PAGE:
Ooh boy. Let’s start with what little positive I have to say about this gigantic steaming pile of feces: it had good special effects. The first ten minutes of the movie are phenominal. Any writer could learn a lot from the first ten minutes of the movie, but I’d stop there. After Nicholas Cage and the rest of the mediocre cast get into the picture, everything goes downhill.
The premise for the movie is absurd, but I rolled with that because it’s Hollywood sci-fi, which often makes less sense than dadaist theater. Science is not only completely thrown out the window, it is made the villain. I’m used to all that. I’m even used to pseudomystical BS like numerology playing a major role in films (it worked out for The Number 23 didn’t it? oh… wait). This film manages to combine all of that with lazily slapped together Christian theology (such as in the predictable ending), especially Genesis, the book any grade schooler can tell you the major stories out of. Not only was this film insulting to the intelligence of filmgoers (especially the ham-fisted ending), it has bad acting, sloppy writing, and ridiculously predictable to the point of characters saying exactly what is going to happen. The last part wouldn’t be too bad if it didn’t pretend to be suspenseful.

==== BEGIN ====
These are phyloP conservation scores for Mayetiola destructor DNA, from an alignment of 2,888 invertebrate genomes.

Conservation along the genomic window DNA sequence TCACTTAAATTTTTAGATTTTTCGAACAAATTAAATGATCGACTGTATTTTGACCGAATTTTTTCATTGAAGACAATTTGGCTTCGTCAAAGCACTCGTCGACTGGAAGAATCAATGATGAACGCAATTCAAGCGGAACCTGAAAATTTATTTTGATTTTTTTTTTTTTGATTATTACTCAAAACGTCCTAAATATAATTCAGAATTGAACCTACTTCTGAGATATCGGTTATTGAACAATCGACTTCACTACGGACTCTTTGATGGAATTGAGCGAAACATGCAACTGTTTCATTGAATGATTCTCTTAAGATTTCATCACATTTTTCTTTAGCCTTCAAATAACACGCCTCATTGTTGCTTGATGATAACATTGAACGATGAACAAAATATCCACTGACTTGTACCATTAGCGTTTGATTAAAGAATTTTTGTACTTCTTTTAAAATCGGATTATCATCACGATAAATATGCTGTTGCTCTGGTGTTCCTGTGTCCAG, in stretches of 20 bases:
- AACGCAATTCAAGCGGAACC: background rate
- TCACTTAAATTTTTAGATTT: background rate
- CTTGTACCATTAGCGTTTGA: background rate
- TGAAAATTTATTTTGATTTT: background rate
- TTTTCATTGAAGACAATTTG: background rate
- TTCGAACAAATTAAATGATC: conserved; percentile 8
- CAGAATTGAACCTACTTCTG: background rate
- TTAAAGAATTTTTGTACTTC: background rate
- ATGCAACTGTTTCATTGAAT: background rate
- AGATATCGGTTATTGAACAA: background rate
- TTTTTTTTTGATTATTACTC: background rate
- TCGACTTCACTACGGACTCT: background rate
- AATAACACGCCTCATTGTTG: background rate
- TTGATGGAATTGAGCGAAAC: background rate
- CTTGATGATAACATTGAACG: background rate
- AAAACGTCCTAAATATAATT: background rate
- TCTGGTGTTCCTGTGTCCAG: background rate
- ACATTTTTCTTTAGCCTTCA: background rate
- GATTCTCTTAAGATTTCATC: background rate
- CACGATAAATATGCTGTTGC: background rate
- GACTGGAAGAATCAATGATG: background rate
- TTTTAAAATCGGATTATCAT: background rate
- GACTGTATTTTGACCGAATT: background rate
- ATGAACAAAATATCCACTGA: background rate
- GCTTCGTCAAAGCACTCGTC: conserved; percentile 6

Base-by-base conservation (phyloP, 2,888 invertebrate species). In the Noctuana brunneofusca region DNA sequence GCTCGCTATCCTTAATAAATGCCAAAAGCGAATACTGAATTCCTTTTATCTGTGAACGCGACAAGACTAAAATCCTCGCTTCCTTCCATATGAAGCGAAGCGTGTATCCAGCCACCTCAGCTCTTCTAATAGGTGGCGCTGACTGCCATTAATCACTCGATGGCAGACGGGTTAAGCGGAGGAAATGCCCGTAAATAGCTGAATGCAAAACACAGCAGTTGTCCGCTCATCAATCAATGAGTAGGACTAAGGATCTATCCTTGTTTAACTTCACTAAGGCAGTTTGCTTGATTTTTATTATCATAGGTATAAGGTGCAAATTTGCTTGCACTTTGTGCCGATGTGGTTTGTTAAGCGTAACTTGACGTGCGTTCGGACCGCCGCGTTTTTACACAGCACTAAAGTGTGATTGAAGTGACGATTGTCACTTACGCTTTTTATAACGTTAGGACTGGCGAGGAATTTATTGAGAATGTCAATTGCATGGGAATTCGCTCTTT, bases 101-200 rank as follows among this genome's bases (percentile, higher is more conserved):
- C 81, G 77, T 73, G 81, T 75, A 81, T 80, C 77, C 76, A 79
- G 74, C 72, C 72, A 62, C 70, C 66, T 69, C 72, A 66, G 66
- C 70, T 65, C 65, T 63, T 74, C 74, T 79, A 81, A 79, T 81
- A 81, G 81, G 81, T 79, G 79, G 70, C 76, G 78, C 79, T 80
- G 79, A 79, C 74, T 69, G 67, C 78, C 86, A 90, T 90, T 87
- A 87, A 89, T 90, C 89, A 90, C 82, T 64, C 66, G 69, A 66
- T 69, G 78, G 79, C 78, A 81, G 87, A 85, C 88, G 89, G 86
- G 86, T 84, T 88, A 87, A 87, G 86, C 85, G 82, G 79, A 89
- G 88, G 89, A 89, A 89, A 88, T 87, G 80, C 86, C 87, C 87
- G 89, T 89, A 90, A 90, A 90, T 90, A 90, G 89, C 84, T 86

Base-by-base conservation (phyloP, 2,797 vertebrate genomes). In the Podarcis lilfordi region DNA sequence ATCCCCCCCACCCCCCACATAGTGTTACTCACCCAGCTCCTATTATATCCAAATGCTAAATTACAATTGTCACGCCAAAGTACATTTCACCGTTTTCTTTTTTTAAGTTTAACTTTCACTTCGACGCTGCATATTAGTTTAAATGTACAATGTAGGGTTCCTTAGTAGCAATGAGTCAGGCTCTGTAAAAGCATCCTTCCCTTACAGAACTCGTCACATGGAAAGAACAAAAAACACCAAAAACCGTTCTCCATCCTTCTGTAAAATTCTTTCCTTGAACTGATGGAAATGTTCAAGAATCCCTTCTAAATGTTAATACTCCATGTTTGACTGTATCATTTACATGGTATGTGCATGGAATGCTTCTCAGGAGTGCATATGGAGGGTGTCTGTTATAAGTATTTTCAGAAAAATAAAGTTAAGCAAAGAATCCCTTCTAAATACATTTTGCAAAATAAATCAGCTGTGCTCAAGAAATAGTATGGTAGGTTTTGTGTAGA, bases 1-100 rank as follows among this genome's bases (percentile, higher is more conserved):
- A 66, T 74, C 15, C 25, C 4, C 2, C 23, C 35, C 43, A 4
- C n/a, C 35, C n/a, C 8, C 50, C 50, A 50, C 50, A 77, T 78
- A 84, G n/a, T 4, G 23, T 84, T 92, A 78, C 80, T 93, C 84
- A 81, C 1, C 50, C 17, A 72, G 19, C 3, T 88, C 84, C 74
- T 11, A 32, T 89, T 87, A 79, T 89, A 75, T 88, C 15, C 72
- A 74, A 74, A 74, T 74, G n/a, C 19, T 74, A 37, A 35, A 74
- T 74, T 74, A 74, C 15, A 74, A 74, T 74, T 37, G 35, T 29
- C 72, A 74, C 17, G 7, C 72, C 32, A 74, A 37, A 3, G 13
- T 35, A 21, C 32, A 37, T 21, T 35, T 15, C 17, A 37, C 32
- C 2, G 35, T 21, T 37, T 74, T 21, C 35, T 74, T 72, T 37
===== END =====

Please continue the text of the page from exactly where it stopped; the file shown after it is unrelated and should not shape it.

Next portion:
The aliens in this movie bear commenting on. They look like Morrissey. You’re clearly supposed to be frightened by their appearance, and they look like freaking Morrissey! I expect them to start singing “How Soon is Now” and giving pouty ambiguous looks to the camera, rather than being the all important… well… I won’t spoil it for you. If you’re masochistic enough to see the movie, you deserve at least the chance to predict their role within five minutes of seeing them, as I did.
Okay, I found one other slightly redeeming part of the movie: Nicholas Cage, being the redblooded American he is, assumes there is going to be a terrorist attack in the New York subway system for reasons that are too stupid to name here. Of course, being a Hollywood hero, he enters said subway system and finds a vaguely Middle Eastern guy doing something suspicious. I was groaning, until I realized that this guy didn’t do anything. When Nicholas Cage finally catches up to the guy, he drops his stolen DVDs and confesses to the nearby police officer. Excellent. It’s stuff like this that makes me mad that this is a bad movie, because there is clearly some competent writing in this. I could blame the patchwork way movies are made, and how focus groups and “too many cooks” can really ruin a screenplay. But it doesn’t matter why it was bad, the point is that there is some really good writing in this movie, surrounded by absolutely HORRIBLE writing. Do yourself a favor, and see ANYTHING ELSE except this movie. Rent Ishtar, for God’s sake, just don’t watch this.